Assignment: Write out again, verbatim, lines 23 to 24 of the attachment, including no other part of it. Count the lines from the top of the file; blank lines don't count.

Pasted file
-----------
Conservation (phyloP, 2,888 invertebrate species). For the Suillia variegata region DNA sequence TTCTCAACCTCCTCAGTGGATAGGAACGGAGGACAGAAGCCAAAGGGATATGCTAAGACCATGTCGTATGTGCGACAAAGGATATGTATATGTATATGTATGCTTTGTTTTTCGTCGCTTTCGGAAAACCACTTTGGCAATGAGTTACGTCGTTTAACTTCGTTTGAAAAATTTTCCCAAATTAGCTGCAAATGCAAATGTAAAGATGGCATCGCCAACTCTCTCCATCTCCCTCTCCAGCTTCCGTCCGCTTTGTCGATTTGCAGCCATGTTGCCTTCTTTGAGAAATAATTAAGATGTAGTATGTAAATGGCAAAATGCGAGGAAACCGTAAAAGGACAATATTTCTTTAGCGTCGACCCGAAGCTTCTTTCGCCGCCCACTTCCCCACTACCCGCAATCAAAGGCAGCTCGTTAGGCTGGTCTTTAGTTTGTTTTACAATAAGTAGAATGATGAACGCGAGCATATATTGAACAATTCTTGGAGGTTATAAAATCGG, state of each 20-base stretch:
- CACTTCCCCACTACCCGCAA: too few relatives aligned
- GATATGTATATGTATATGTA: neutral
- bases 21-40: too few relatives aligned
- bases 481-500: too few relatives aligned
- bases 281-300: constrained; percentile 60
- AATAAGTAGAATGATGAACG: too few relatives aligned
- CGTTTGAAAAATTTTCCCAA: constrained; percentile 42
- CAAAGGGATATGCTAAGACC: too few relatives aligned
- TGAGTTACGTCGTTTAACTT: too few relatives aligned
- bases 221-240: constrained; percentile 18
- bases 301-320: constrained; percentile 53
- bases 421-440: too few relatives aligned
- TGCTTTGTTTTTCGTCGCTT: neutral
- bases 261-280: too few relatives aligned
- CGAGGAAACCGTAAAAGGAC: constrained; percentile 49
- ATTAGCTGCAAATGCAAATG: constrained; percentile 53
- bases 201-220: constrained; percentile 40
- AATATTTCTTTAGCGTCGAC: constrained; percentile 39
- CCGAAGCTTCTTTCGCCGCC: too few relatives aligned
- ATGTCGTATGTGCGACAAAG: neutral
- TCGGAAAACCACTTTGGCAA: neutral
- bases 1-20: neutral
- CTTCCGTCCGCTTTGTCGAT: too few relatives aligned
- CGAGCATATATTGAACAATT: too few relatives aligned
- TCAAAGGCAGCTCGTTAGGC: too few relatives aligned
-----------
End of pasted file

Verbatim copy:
- bases 1-20: neutral
- CTTCCGTCCGCTTTGTCGAT: too few relatives aligned